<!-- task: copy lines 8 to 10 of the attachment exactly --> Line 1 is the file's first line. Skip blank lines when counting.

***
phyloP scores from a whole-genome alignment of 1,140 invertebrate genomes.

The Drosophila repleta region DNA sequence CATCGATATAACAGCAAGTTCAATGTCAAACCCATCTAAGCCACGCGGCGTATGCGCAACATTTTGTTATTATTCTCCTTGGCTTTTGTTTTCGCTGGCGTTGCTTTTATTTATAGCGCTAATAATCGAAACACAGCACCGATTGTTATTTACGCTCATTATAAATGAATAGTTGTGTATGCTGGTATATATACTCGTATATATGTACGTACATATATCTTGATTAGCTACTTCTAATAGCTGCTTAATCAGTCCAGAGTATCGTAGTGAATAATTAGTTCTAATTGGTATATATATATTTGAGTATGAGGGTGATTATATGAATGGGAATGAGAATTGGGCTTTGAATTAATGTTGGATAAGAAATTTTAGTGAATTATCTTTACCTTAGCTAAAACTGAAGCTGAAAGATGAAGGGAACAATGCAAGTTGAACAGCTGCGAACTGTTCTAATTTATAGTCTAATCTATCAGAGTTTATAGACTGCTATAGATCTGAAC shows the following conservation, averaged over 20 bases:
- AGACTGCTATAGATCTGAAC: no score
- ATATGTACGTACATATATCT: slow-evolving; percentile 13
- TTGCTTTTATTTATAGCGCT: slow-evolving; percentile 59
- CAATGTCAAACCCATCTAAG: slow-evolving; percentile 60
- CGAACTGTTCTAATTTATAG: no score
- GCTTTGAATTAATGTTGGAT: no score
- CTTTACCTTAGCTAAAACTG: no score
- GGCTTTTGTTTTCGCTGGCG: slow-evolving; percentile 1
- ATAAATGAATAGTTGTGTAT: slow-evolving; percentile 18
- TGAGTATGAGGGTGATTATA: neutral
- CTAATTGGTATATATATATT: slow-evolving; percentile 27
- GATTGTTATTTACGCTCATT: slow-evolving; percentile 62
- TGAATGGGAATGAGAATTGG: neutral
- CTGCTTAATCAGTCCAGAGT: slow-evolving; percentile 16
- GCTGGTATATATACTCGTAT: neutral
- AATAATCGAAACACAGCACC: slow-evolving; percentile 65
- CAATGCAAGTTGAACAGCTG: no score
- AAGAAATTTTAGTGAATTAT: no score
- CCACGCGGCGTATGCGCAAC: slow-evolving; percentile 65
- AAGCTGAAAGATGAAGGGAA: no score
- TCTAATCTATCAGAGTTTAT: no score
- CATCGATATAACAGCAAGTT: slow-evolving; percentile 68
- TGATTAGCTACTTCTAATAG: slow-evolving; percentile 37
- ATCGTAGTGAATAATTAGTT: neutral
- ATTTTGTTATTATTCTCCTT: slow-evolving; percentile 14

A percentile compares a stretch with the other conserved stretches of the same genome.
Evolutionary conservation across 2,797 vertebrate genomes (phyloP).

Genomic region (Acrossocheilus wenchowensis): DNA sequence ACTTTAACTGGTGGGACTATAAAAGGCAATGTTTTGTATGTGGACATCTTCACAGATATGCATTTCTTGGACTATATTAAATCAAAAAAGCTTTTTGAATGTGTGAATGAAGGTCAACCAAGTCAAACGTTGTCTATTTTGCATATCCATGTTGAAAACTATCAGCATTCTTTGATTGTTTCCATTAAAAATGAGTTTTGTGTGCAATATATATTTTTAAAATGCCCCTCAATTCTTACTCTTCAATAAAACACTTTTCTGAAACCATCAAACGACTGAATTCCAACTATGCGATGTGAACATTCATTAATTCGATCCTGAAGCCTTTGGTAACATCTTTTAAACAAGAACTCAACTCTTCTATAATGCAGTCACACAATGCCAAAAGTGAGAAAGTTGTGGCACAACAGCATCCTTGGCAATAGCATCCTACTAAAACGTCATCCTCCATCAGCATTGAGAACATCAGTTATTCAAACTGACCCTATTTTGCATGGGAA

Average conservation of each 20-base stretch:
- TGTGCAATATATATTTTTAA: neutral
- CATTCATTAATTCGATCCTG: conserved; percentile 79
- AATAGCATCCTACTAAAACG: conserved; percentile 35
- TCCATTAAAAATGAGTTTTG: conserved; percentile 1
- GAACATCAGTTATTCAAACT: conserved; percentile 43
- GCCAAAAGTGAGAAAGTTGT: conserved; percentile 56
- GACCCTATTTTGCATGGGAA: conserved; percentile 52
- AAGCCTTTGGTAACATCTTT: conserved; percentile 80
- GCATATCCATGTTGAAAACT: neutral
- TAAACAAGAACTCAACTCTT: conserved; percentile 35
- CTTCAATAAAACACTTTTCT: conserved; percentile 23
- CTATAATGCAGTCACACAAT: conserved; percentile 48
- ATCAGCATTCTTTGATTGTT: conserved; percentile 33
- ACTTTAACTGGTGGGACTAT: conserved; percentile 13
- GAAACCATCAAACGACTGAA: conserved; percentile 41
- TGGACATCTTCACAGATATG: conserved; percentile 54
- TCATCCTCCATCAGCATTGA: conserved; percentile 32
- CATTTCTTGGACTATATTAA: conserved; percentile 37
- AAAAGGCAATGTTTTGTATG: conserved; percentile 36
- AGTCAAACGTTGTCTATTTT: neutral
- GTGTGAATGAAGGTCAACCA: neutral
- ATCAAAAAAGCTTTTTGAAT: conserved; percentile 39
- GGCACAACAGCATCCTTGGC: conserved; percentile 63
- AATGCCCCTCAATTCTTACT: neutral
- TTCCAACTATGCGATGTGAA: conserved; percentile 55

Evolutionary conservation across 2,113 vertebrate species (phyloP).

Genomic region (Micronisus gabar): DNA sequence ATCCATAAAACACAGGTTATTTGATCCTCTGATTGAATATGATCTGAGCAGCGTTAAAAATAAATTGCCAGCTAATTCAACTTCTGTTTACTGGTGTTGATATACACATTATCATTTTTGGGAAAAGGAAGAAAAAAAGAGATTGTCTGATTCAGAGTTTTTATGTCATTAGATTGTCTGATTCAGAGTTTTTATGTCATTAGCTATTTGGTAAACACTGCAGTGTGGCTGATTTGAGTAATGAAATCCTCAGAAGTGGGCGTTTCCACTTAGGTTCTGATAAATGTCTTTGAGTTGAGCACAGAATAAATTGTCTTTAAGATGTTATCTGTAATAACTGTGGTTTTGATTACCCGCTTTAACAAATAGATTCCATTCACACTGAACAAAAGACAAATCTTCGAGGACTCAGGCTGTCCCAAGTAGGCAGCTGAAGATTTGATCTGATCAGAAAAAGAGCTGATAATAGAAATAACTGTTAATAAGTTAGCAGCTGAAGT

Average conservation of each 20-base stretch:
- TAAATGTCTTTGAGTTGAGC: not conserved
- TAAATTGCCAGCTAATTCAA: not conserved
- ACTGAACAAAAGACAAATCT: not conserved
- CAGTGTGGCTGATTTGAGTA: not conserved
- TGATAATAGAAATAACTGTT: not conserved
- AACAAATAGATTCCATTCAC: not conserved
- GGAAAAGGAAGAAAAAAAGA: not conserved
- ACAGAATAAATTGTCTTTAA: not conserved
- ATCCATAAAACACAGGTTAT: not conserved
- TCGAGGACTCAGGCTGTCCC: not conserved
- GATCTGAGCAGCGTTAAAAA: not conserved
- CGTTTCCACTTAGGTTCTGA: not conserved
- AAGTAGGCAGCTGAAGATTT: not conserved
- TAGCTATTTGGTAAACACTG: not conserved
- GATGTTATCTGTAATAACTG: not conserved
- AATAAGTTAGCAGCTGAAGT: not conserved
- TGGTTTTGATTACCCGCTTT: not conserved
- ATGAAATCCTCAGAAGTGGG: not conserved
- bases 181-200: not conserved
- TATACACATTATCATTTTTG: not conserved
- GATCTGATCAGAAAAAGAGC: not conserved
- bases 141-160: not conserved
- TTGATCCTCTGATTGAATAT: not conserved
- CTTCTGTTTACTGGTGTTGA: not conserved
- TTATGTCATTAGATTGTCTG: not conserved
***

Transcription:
- GCTTTGAATTAATGTTGGAT: no score
- CTTTACCTTAGCTAAAACTG: no score
- GGCTTTTGTTTTCGCTGGCG: slow-evolving; percentile 1